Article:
The world is getting smaller every day. In order to survive and prosper in the decades to come, we, the people of Québec, will have to decide whether we have the collective will to participate in a global economy, a global network of governments, and all the global initiatives required to end war, hunger, disease and the destruction of our global environment. As communications and transportation networks develop, we find ourselves sharing the planet in a manner akin to a large village – and in the process, we are becoming more and more aware that we must collaborate and cooperate in order to achieve trans-national and trans-cultural goals. In essence, we are moving towards an increasingly inter-cultural world, and the future will belong to the people most capable of living a global existence
So when the leader of the Province’s once-respected sovereignist party proposes to limit the education opportunities of the people, of the youth in particular, this same leader is cutting us off from the world, and this will harm us gravely. Pauline Marois is proposing the ghettoization of Franco-Québecois culture, and by doing so seeks to reverse the trend set during the Quiet Revolution. Ms. Marois thinks the Quiet Revolution is over, passé. It isn’t, it is the heart and soul of Québec’s progressive movement. By attempting to extend Bill 101 into the CEGEPs, she is attempting to limit education opportunities for all communities, while further limiting the natural trend towards multi-lingualism in post-secondary education. What’s worse is the fact that Anglophone CEGEPs would have their funding cut in addition to restricted enrollment, while Francophone and Allophone students would go to unilingual CEGEPs and universities instead of the already multi-lingual ‘Anglophone’ institutions.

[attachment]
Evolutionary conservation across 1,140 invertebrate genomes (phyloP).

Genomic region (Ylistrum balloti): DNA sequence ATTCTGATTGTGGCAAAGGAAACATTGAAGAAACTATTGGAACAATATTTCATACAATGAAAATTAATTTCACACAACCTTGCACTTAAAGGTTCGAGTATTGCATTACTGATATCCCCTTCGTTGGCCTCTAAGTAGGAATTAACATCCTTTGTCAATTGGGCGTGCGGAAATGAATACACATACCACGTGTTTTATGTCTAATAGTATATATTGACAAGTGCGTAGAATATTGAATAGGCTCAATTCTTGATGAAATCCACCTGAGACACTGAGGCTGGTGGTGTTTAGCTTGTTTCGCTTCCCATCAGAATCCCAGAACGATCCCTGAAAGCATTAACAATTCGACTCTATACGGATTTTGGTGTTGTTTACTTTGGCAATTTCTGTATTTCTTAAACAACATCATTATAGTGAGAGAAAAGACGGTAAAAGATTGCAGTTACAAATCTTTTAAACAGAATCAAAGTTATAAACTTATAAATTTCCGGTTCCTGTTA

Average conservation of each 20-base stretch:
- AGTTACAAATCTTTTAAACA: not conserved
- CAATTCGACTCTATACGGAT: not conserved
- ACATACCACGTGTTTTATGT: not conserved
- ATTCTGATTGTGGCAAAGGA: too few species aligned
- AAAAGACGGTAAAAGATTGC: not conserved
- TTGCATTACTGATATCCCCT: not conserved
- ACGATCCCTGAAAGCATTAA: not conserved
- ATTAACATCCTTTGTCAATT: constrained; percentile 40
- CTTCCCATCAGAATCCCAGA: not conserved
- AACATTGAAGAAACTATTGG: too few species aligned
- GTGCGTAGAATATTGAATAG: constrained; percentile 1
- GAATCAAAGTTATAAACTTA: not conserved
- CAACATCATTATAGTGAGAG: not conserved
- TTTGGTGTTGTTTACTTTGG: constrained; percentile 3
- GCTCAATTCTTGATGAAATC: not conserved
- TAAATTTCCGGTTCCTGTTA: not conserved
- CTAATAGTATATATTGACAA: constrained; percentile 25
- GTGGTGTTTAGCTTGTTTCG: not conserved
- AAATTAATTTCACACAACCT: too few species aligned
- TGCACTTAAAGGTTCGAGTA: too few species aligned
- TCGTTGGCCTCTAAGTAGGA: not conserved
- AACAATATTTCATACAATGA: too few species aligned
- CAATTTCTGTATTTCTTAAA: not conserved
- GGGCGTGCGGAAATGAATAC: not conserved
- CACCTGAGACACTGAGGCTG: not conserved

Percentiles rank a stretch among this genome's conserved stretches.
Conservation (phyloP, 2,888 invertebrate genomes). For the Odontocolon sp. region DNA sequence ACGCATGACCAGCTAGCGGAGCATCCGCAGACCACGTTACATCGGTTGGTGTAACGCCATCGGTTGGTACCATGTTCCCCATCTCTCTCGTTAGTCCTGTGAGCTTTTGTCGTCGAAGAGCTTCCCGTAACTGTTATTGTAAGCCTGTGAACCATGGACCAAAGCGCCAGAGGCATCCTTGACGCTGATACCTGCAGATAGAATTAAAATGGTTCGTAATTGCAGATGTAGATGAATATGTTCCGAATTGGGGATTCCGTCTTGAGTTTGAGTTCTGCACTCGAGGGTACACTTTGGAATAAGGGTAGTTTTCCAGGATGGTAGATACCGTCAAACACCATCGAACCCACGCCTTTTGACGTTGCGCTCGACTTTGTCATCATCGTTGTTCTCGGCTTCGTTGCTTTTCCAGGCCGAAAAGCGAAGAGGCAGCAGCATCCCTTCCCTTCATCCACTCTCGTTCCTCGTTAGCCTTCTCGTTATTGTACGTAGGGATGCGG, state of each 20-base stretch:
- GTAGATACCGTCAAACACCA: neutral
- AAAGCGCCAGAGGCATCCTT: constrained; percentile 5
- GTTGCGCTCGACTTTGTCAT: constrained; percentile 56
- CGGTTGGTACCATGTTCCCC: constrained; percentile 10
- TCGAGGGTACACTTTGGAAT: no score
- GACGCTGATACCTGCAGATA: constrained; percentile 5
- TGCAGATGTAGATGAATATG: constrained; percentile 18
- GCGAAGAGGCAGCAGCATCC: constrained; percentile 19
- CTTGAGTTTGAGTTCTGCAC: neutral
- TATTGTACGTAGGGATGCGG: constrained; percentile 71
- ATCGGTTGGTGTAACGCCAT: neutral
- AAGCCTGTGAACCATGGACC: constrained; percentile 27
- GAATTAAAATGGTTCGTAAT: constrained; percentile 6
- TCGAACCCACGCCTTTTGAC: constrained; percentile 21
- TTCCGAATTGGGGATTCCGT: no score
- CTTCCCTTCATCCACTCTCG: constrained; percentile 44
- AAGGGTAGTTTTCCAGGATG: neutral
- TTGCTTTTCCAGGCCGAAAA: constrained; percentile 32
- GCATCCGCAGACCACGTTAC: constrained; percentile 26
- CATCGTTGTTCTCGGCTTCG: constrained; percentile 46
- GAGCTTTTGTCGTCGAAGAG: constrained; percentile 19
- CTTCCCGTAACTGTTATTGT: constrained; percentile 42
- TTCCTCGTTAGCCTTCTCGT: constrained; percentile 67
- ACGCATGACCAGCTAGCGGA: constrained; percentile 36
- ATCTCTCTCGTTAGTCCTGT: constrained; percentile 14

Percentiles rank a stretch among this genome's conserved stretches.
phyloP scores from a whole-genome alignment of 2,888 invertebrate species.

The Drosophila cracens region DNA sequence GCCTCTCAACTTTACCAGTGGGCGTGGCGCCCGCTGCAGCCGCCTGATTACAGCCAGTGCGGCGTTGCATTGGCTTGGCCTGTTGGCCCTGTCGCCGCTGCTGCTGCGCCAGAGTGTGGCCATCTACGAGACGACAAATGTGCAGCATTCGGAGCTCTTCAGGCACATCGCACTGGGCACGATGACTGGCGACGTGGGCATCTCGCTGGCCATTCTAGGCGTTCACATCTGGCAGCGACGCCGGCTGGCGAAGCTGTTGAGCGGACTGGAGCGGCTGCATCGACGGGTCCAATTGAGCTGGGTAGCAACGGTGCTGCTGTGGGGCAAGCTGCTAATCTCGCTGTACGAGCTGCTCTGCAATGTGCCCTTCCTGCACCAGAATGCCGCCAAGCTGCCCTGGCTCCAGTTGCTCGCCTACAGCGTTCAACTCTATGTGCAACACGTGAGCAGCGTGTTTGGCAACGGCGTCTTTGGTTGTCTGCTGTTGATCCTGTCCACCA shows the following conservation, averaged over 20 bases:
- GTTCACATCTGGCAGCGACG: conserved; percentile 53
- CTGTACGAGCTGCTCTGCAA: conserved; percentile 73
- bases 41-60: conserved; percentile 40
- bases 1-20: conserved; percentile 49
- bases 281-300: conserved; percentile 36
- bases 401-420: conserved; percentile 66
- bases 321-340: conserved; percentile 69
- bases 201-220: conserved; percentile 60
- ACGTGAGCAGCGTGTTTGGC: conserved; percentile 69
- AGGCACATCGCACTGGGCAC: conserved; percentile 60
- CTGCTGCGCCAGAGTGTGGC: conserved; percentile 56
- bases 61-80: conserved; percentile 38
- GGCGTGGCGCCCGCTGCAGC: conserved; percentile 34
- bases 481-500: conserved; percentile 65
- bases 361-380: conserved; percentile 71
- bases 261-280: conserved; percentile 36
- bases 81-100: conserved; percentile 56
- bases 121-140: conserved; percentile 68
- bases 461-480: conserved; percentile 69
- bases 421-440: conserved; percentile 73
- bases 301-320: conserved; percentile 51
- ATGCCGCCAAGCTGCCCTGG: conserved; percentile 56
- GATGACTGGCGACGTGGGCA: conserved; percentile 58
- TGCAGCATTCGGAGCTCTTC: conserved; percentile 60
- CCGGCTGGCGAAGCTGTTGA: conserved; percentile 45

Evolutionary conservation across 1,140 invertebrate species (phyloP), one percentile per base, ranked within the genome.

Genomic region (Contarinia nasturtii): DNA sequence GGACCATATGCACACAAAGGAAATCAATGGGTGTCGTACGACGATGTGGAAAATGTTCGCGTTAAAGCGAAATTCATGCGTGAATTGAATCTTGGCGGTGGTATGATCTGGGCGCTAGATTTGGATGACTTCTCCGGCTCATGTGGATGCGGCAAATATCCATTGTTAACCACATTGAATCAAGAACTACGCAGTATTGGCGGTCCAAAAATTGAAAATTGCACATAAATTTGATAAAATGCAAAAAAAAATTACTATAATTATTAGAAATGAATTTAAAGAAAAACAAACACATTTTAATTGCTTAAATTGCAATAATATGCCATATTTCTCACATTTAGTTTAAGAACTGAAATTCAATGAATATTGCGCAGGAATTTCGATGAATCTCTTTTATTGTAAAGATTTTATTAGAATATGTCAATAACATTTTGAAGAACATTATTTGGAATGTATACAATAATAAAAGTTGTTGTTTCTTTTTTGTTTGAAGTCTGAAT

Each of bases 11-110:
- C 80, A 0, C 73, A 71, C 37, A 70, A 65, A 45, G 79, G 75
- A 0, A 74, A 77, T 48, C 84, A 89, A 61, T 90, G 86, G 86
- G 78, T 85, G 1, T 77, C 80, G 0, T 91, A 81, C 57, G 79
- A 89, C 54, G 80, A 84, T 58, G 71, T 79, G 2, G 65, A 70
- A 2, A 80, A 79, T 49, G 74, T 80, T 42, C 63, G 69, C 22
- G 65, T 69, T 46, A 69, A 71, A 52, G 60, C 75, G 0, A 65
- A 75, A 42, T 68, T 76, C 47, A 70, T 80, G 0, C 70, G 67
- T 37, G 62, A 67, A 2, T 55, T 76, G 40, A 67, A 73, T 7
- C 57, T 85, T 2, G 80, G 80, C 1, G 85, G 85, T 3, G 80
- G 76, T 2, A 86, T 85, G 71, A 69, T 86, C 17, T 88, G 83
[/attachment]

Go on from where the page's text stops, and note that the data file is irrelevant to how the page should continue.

A better idea would be to ensure all the students of Québec are taught both English and French equally at the primary, secondary and CEGEP levels, so as to guarantee a fully bilingual workforce. This is not something from the pages of futurist science fiction; it could be accomplished easily within a couple generations, yet we lack the will to be daring, creative. This is manifest in the policies of Ms. Marois, who would rather own a little North American fiefdom, with the people of Québec as her dependent subjects, than realize our nation’s full potential. In her rhetoric, she prepares her followers not to lead, but to be held captive by fear – of the other, the Anglophone, of Canada, of the immigrant who learns both English and French. For all intents and purposes, she may as well sell you fear of the British Empire, of Loyalists or the Orange Order. She wants to induce a siege mentality in this province, despite the fact that there is no threat to the French language, culture or society. Each year there are more of us, and each year more immigrants learn French and adapt to our ways – more often of their own volition than through force and coercion.
If our dearly bewildered opposition leader is given carte-blanche, she will undeniably erase the progress made during the Quiet Revolution. She will provoke Québecois of all language and cultural groups to leave the province for better opportunities elsewhere, force a referendum no one wants, and jeopardize our economic stability. But what is worse is that she will turn this province into a ghetto, and our people will suffer the indignity of a ghetto mentality. Such an indignity will leave an indelible mark, and we will perish as a community, as a society, because of it.